Common “Rewind That” Intro (the recent hype surrounding Bobby Shmurda) Tiffany Gouche “Fantasy” JonWayne “Special Herbs Medley/No” Copywrite & Surock “Trouble” Iman Omari “Take You There” Aria Lanelle “They Dont Know All About Us” Tab-One “Tell Us The Truth” Interlude (Writer Kimberly N Foster’s recent controversial editorial) Sir Michael Rocks feat. Mac Miller & Trinidad James “Lost Boys” Astronote feat. Blu “Rhymes On Paper” Homeboy Sandman “America, The Beautiful” Cormega feat. Raekwon “Honorable” Dave East “F*ck You Think” Ill Stafa “Legacy” Mndsgn “Eggs” Outro (why I dont like Twitter lately)
King – Mister Chameleon Intro Kimbra – Settle Down (Diggs Duke remix) Ea$y Money – Nothin Alike Apathy feat. A. Noyd – Locals Only Your Old Droog – Free Turkey GQ – Cooler MosEL – Everybody Knows (Something) Van Hunt – The Lowest 1 Of My Desires Interlude (critically analyzing Iggy Azalea’s success) Ab-Soul – Dub Sac Malia – Sunny Day OXYxMORON – You Dont Know Le$ – The Hustle Heavy – Summer Song Takuya Kuroda feat. Jose James – Everybody Loves The Sunshine
Matik Estrada – Take A Ride
Fatima – Rain
Boogie – Bitter Raps
Open Mike Eagle – Thirsty Ego Raps/Golden Age Raps
Brandon Dramatic feat. Chill Moody – Cereal Killers
Sha – No More Mecca
Diggs Duke – Sweat Like Sieves
Interlude (Peter Rosenberg’s recent comments about Chuck D)
Jay Cue – Shy
Alex Wiley – Splash Game
Che Grand – Airtight
Hawk House – Vulcan Grip
Moonchild – I’ll Make It Easy
Damani feat. Sid Siriam – Ethiopia/On My Way To Inglewood
Lil B – Only Time I Slow Down
Taylor McFerrin – Florasia
Kev Turner – Wake Up
Your Old Droog – Bad To The Bone/U 47
The Other Guys feat. Tanya Morgan – Blow My Mind
Mayhem Lauren & Buckwild – Cant Fuck Em All
Blue The Misfit feat. Paris Pershun – Another Day
Interlude (Hot 97’s 2014 Summer Jam concert)
Melvin Burch – Whimsickle
Statik Selektah feat. Joey Badass & Freddie Gibbs – Carry On
Castle & Has-Lo – Findalivin/Live Action
Blu – Well Fare (feat. Thurz & Casey Veggies)/Child Support
Levi Watson – Zeal
I initially discovered Open Mike Eagle on a search for new music from the ever reclusive MC Paul Barman. Their collaboration was enough for me to check out 2011’s Rappers Will Die Of Natural Causes, an album I wound up loving because it stretched the possibilities of what rap was supposed to be. In a genre that seeks to confine creativity, Mike Eagle (and his partners in the Hellfyre Crew by extension) refuse any such thing.
Open Mike Eagle has so many interesting things to say on and off the mic, so it’s almost a guarantee no two interviews will be the same. He’s been a guest on Marc Maron’s hugely popular WTF podcast, he’s a semi-regular on Jeff Weiss and (his Hellfyre bretheren) Nocando’s Shots Fired show and you can find a growing array of coverage on him as he continues to build his reputation.
Mostly keeping my questions confined to music (his hailing from Chicago/feelings on the city’s drill scene and history with LA’s Project Blowed have been covered a lot by this point), I spoke with Mike about his newly released LP Dark Comedy, his creative approach and a number of other random things.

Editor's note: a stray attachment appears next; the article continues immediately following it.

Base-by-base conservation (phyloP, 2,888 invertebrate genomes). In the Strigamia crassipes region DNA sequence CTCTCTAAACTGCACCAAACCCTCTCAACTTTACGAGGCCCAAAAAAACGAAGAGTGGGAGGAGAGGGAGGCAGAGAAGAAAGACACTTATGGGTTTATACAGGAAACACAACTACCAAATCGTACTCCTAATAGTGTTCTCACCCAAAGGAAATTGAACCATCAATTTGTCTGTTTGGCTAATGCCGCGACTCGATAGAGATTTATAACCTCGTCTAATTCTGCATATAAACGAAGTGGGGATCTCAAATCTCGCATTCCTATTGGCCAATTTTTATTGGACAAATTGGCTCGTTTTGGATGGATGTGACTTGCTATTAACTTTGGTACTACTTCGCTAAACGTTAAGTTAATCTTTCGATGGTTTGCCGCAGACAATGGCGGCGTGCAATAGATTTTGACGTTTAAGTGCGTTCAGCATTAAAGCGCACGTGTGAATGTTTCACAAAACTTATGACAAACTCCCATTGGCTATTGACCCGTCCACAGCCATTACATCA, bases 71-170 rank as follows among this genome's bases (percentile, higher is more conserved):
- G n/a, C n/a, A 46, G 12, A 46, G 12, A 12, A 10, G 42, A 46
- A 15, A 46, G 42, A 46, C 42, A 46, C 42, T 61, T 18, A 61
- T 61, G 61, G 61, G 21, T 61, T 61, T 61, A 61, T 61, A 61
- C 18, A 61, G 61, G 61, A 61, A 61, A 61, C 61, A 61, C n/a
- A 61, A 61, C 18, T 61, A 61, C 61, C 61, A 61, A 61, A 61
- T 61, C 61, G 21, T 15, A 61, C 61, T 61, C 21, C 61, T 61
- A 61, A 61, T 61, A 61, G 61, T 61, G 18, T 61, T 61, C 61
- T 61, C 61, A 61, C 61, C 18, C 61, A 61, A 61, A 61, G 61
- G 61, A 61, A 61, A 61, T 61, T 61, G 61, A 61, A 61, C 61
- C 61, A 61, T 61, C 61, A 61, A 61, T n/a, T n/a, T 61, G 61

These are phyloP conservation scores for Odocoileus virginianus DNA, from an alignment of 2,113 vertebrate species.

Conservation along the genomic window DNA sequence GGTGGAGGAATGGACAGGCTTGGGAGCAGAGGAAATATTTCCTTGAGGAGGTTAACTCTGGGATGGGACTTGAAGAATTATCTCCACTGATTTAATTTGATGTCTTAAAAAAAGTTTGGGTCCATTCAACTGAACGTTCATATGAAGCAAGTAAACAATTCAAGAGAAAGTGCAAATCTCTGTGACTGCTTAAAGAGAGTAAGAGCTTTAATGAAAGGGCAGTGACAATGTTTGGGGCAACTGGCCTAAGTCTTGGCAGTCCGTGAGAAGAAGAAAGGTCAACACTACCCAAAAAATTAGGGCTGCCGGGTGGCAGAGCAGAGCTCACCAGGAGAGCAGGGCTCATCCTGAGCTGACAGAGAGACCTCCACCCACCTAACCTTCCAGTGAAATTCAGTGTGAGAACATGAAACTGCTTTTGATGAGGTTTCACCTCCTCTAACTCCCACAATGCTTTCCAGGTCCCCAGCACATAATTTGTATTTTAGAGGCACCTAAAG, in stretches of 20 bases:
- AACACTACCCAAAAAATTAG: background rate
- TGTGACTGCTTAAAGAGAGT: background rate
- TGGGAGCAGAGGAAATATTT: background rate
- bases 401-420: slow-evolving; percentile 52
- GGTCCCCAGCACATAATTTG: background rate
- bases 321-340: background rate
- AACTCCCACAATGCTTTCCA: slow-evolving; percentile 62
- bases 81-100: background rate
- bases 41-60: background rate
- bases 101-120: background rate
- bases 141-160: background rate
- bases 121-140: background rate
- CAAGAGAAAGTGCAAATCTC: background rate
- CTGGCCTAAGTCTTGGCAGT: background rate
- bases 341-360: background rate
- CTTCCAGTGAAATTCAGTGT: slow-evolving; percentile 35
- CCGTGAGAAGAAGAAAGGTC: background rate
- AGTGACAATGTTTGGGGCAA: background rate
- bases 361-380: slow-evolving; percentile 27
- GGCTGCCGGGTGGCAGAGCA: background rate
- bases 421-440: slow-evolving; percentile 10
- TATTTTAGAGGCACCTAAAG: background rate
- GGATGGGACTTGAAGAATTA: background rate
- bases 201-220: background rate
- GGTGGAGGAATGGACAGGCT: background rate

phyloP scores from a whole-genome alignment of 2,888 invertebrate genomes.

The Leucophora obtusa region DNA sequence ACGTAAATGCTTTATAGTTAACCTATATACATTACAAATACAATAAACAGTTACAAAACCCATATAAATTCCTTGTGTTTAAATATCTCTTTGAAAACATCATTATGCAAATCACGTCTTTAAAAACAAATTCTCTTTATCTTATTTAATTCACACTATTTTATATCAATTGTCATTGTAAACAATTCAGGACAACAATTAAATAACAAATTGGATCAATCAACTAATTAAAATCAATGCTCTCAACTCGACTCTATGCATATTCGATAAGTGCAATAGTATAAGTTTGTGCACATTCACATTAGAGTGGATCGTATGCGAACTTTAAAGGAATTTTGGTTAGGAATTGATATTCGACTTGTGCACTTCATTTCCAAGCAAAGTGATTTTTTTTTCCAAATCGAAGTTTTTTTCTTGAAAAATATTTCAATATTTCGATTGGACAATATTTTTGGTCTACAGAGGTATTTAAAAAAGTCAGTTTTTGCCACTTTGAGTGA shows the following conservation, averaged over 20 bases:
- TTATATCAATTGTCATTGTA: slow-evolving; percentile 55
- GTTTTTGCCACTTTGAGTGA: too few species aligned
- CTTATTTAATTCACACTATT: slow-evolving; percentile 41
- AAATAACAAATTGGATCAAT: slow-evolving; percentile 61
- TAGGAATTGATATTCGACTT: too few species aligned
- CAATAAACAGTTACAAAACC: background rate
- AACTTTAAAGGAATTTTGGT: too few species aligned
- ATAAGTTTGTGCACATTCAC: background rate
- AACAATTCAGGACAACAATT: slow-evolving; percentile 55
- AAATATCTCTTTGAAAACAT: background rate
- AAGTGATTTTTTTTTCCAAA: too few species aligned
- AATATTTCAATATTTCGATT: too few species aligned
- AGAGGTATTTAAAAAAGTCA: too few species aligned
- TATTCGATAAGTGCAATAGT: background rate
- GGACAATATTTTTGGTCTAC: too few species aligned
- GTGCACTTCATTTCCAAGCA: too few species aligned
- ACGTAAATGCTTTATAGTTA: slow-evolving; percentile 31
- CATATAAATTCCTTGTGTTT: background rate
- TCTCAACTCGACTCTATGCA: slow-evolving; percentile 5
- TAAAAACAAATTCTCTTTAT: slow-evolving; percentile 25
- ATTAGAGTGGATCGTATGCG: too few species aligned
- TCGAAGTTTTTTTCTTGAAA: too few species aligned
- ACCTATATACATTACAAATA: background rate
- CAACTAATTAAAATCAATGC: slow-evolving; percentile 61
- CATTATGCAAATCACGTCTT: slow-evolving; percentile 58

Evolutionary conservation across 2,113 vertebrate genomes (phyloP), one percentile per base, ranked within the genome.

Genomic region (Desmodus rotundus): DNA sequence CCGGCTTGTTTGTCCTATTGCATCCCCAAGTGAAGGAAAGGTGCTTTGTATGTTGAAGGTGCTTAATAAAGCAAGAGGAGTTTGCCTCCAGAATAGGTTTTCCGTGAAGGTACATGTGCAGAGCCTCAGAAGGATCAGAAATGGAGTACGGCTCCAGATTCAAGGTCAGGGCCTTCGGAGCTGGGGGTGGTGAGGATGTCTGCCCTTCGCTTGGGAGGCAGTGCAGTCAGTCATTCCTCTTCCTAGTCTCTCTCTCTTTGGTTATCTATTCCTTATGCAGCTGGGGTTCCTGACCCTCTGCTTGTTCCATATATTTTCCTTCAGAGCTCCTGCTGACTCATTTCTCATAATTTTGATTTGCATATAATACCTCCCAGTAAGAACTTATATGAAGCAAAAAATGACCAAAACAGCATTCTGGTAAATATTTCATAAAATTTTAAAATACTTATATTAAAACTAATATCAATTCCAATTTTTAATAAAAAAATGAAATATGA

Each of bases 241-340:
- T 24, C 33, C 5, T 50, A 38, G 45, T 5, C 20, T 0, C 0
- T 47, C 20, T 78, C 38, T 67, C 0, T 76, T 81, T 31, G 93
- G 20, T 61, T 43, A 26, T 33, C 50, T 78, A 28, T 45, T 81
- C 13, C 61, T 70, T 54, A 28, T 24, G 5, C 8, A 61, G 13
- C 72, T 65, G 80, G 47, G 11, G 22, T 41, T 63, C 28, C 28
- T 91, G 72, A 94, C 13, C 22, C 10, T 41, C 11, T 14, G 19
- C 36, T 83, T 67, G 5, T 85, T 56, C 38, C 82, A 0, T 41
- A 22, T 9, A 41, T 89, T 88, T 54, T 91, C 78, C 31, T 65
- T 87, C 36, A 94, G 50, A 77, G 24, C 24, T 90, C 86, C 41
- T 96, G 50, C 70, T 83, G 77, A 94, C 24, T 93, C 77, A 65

Most of your albums are based off of themes, tell me about Dark Comedy.
I don’t know if there’s a theme as much as a tone of laughing at being self-aware and knowing how ridiculous and dark things are around. The way that I seek to deal with things is to write things that I think are funny, so at least half of the album is attempting humor. Some things are honest observations which tend to get a little dark, so those two sides come together to make the record.
A lot of Rappers Will Die Of Natural Causes dealt with the importance of vulnerable black manhood. Tell me about where you were coming from with that album.
A lot of that album was a response to seeing people talk about my first album. I was becoming media literate in terms of how writers and consumers view Hip Hop, their expectations of it and their expectations of black men. A lot of what went into that album were notions I was railing against in terms of what kind of box people tend to want to keep a black man and a rapper in, in terms of what they expect content and image wise.
“Nightmares” was when I became a fan. Was that a catchy attempt to draw new listeners in?
Honestly I just make songs, I have a hard time knowing if one song is standing out over the rest. I just make stuff that I like, luckily when I give it to label people and friends, they’re like “that’s the one right there” (laughs) and we end up pushing those out as singles. I cant say that I was making any attempt to do anything different than usual, I just liked that beat and that was what the beat made me want to do.
Your style can be described as abstract but at the same time very melodic at points. How do you find the balance between the two?
I think it’s a sum of my influences. The Hip Hop I’ve really liked has always been very melodic, and a lot of the emcees I’ve liked have been unafraid to deviate from reality to find things to rap or write about. It’s just naturally where my aesthetic is, it’s not like I’m necessarily trying to do that on purpose, but melody is important to me so I try to make sure that’s in there. Being able to be free with my content is also very important to me, so those values come out in my writing and recording.
“4NML HSPTL” was mostly produced by a guy named Awkward, his name very much fitting the style of that project. What were you going for there and how was it received?